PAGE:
Ancient Monuments

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Nadbury Camp

A Scheduled Monument in Warmington, Warwickshire

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Latitude: 52.1308 / 52°7'51"N

Longitude: -1.4317 / 1°25'54"W

OS Eastings: 438994.355195

OS Northings: 248212.087835

OS Grid: SP389482

Mapcode National: GBR 6QL.BV8

Mapcode Global: VHBYC.4PGV

Entry Name: Nadbury Camp

Scheduled Date: 10 August 1923

Source: Historic England

Source ID: 1003724

English Heritage Legacy ID: WA 14

County: Warwickshire

Civil Parish: Warmington

Traditional County: Warwickshire

Lieutenancy Area (Ceremonial County): Warwickshire

Church of England Parish: Ratley St Peter ad Vincula

Church of England Diocese: Coventry


Slight univallate hillfort called Nadbury 305m north west of Camp Barn Farm.

Source: Historic England


This record was the subject of a minor enhancement on 2 June 2015. This record has been generated from an "old county number" (OCN) scheduling record. These are monuments that were not reviewed under the Monuments Protection Programme and are some of our oldest designation records. As such they do not yet have the full descriptions of their modernised counterparts available. Please contact us if you would like further information.

This monument includes a slight univallate hillfort situated on the summit of a narrow prominent spur which forms part of Edge Hill overlooking the valley of a tributary to the Sor Brook. The hillfort survives as a ‘pear-shaped’ enclosure with a complex western entrance complete with a hollow way which is elsewhere defined by a single rampart bank and largely buried ditch with a partial counterscarp bank. The defences are preserved differentially as earthworks and buried structures, layers and deposits throughout the circuit. To the north the ditch underlies a road and the road surface is excluded from the scheduling but the ground beneath is included. The ramparts are in part fossilised within the current field boundaries and these tend to have scarps beneath them of up to 2m high. The interior is up to 360m long by 243m wide and the hillfort covers a total area of approximately 7ha. In 1983 a trial excavation revealed the dump construction rampart had internal or rear stone revetting. Beneath the rampart was a large pit from an earlier phase and to the rear a second pit cut through the rampart. This second pit indicated subsequent re-modelling and also contained a currency bar. Other finds included bone, pottery and slag and the limited exploration of the interior indicated considerable occupation activity. A further watching brief in 1997-8 provided no significant finds but another in 1999 produced an assemblage of Early Iron Age pottery and worked flints of various dates. A bee hive quern was also found at the hillfort in the 1960s. Aerial photographs have suggested there is a possible annexe to the south east. The northern side has been re-used to form a parish boundary.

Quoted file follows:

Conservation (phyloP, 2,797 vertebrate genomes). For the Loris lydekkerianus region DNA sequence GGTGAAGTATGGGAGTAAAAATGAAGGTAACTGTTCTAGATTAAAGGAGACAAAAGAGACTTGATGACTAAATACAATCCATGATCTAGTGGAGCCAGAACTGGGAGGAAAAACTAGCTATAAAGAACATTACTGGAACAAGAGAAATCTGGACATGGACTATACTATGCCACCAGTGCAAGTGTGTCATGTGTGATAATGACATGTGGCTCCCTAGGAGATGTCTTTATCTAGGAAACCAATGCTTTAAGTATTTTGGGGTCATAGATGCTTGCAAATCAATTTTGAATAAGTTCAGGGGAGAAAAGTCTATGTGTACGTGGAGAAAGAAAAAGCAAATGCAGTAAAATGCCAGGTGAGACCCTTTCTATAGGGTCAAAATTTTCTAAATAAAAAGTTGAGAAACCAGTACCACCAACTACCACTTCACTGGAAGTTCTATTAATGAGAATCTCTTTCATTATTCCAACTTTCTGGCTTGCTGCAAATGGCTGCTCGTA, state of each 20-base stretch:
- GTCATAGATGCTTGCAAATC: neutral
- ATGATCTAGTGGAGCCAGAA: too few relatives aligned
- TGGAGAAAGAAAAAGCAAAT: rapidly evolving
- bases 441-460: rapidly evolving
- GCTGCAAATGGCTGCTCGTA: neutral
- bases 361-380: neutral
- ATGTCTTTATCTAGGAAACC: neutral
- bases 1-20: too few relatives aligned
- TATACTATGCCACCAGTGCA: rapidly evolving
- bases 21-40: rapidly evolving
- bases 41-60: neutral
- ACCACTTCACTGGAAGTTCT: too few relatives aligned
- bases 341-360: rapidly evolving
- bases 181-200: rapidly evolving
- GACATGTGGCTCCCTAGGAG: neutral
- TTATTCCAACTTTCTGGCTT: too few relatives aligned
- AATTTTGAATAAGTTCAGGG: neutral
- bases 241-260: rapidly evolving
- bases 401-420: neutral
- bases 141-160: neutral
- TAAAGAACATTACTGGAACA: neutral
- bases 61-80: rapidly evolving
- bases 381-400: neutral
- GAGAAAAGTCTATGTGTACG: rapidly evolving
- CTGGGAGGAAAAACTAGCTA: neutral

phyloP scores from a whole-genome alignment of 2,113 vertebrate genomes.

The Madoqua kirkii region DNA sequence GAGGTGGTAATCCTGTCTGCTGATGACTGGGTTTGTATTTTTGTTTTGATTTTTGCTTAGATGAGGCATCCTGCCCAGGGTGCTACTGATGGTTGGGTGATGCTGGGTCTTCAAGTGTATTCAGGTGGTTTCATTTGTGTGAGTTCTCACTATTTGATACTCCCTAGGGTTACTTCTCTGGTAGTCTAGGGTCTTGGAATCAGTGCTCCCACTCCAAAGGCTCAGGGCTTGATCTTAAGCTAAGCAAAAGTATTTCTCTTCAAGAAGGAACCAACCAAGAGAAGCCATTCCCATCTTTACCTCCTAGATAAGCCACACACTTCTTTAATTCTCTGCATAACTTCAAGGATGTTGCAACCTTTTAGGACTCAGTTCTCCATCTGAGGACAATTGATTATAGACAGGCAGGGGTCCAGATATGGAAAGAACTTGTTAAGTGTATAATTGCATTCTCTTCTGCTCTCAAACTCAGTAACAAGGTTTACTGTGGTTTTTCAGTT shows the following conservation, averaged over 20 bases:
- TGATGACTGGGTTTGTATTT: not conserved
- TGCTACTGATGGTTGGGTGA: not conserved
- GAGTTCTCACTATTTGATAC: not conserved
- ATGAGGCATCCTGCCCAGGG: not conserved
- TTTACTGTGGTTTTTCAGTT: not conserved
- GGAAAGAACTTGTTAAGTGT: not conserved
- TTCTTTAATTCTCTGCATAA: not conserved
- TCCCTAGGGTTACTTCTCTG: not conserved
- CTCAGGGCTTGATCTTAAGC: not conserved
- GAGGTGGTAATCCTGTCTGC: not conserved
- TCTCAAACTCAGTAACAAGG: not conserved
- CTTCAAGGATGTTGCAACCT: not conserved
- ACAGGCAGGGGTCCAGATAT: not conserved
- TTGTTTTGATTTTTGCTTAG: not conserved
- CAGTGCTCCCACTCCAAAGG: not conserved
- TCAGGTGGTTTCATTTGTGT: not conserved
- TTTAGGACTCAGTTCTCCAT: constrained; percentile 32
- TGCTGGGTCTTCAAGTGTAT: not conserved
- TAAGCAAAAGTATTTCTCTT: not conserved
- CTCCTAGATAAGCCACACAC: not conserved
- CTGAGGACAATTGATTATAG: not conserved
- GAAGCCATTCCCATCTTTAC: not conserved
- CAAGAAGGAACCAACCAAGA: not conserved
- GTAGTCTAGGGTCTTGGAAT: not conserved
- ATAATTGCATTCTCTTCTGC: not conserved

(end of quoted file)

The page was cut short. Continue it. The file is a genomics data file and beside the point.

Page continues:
Source: Historic England

Reasons for Scheduling

Slight univallate hillforts are defined as enclosures of various shapes, generally between 1ha and 10ha in size, situated on or close to hilltops and defined by a single line of earthworks, the scale of which is relatively small. They date to between the Late Bronze Age and Early Iron Age (eighth - fifth centuries BC), the majority being used for 150 to 200 years prior to their abandonment or reconstruction. Slight univallate hillforts have generally been interpreted as stock enclosures, redistribution centres, places of refuge and permanent settlements. The earthworks generally include a rampart, narrow level berm, external ditch and counterscarp bank, while access to the interior is usually provided by two entrances comprising either simple gaps in the earthwork or an inturned rampart. Postholes revealed by excavation indicate the occasional presence of portal gateways while more elaborate features like overlapping ramparts and outworks are limited to only a few examples. Internal features included timber or stone round houses; large storage pits and hearths; scattered postholes, stakeholes and gullies; and square or rectangular buildings supported by four to six posts, often represented by postholes, and interpreted as raised granaries. Slight univallate hillforts are rare with around 150 examples recorded nationally. Although on a national scale the number is low, in Devon they comprise one of the major classes of hillfort. In other areas where the distribution is relatively dense, for example, Wessex, Sussex, the Cotswolds and the Chilterns, hillforts belonging to a number of different classes occur within the same region. Examples are also recorded in eastern England, the Welsh Marches, central and southern England. They are area and important for understanding the transition between Bronze Age and Iron Age communities. Despite cultivation and road construction the slight univallate hillfort called Nadbury 305m north west of Camp Barn Farm survives comparatively well and will contain further archaeological and environmental evidence relating to its construction, development, longevity, trade, agricultural practices, social organisation, territorial significance, domestic arrangements and overall landscape context.

Source: Historic England


PastScape 335146
Warwickshire HER 755

Source: Historic England

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